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The stereotyped trope goes something like this: mothers and daughters have complicated relationships. A bond between a mother and daughter is most sacred. Sadly, that bond is often riddled with flaming hot fights, intense emotions, and an endless battle for control. Media, fiction, and nonfiction alike has tirelessly sought to illustrate and expose the dynamic between mothers and daughters. Underneath all of the turmoil there is an irreplaceable bond. That bond is what makes the trauma of the mother-daughter relationship so tragic.

Not all relationships between a mother and daughter are so volatile. Many mothers and daughters are able to have happy, healthy, functional relationships. For everyone else, however, there is always an element of struggle. New research focused on children of World War II in Finland has found that part of the strain in the mother-daughter relationship may be due to generational trauma. The study found that trauma is genetically passed on only in females, not males.

Published in JAMA Psychiatry, the study took a trip into history. Over 45,000 Finnish children were studied who had been evacuated to Sweden during World War II between the years 1940 and 1944. Researchers then followed over 90,000 men and women, the children of the evacuees, between 1950 and 2010, tracking their health. The New York Times reports that “…female children of mothers who had been evacuated to Sweden were twice as likely to be hospitalized for a psychiatric illness as their female cousins who had not been evacuated, and more than four times as likely to have depression or bipolar disorder.” Interestingly, “…there was no effect among male children, and no effect among children of either sex born to fathers who had been evacuated.” Researchers even controlled for the presence of psychiatric disorders in parents, which creates a four to five times higher likelihood of offspring being born with a psychiatric disorder. However, the findings still maintained.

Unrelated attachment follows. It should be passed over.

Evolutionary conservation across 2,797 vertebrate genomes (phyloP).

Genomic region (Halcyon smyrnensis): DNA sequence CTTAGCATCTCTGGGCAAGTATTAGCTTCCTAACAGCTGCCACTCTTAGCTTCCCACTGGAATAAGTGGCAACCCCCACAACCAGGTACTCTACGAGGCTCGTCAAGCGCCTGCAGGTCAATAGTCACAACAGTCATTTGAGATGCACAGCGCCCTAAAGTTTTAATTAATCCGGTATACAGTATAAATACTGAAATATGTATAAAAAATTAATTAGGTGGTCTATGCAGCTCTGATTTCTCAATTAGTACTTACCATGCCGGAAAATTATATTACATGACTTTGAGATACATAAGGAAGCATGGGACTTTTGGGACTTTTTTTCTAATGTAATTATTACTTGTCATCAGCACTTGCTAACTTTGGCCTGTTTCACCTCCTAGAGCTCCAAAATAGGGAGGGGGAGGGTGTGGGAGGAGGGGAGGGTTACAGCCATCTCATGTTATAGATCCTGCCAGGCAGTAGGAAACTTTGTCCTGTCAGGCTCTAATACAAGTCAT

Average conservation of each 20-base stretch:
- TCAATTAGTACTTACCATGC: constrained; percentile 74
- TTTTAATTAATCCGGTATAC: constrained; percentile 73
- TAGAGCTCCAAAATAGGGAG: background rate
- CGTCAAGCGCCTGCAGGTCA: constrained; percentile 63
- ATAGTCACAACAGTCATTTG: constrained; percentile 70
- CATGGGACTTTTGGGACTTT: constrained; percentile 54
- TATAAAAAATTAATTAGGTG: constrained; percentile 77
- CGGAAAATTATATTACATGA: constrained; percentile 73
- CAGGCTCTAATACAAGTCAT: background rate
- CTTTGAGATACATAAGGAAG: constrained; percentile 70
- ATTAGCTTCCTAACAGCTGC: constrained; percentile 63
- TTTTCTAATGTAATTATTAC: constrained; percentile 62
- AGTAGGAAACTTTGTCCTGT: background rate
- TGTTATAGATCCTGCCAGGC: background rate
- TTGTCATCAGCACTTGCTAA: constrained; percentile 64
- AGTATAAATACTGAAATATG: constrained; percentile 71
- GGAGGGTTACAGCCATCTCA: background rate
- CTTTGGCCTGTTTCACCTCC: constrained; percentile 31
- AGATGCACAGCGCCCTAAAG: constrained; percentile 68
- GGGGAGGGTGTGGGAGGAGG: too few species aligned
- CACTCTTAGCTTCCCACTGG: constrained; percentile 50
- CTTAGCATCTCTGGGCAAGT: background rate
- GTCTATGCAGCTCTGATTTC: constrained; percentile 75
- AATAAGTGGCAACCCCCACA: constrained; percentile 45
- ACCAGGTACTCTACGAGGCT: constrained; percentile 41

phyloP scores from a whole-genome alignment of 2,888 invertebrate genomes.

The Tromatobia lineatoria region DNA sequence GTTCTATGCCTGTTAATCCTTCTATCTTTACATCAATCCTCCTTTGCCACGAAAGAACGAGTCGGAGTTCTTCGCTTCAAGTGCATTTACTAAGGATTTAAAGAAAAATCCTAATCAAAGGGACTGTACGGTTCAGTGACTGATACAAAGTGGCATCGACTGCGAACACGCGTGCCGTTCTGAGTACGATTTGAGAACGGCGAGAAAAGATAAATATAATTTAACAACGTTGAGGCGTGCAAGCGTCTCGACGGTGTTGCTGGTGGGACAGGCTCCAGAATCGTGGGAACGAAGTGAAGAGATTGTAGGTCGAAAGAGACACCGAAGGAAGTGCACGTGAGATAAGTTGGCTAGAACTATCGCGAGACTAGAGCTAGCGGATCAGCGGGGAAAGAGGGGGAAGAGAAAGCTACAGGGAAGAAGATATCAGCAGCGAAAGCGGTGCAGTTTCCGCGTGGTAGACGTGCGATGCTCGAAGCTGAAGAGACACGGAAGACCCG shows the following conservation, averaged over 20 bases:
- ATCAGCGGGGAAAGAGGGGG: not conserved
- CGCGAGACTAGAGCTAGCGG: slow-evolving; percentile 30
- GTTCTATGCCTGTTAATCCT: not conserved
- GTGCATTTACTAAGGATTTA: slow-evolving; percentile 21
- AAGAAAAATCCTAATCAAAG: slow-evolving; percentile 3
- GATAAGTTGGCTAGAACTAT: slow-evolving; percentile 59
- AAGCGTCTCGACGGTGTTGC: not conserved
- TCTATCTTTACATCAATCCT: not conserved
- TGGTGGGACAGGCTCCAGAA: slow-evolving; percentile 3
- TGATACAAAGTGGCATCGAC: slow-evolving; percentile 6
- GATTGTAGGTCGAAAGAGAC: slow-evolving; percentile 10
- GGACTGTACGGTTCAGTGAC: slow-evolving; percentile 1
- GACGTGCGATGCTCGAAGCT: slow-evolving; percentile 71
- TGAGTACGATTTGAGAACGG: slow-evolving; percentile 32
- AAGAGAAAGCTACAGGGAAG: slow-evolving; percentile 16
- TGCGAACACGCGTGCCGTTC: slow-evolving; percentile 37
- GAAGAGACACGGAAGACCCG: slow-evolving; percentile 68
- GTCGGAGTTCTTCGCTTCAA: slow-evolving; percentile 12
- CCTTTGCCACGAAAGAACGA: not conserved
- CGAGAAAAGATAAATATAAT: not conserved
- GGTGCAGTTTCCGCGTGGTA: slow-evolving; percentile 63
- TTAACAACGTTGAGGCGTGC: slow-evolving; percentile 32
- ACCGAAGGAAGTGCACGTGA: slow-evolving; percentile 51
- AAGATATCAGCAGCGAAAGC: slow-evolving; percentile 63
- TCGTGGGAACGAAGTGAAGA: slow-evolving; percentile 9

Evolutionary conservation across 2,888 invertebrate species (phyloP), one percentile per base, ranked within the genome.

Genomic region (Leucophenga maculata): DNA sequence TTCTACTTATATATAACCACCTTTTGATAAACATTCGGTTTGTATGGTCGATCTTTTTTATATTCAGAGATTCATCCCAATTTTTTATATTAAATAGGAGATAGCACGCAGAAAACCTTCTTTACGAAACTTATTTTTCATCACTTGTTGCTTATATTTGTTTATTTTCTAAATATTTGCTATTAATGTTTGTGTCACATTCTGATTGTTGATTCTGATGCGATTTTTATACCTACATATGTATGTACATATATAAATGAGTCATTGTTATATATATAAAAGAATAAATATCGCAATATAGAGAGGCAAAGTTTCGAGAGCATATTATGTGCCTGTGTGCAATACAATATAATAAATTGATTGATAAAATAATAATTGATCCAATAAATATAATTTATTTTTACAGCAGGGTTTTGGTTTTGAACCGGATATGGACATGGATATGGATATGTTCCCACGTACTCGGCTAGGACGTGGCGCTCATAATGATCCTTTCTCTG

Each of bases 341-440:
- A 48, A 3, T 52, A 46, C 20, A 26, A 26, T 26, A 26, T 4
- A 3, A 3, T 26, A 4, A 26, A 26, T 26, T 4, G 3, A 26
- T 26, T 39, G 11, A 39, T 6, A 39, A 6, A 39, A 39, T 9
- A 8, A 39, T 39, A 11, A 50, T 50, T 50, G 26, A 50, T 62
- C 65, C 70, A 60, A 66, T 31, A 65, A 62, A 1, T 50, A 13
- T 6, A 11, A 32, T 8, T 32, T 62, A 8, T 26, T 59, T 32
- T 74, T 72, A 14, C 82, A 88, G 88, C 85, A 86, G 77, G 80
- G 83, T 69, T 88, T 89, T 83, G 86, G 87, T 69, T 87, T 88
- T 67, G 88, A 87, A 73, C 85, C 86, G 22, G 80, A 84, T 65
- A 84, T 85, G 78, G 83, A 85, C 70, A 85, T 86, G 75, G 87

Though the researchers are unsure of the exact effect trauma has on genes, like causing a change in gene expression, they do feel confident in their finding that trauma can be passed on genetically and seems to be, according to their study, gender specific.

Often, our trauma is not our own. Our trauma can be passed onto us directly from the way our parents related to us. Trauma is a deep and complex issue which takes a highly customized clinical treatment program to heal. If you are seeking to heal from trauma and any of its manifestations, call The Guest House Ocala today for information on our private residential treatment programs. 1-855-483-7800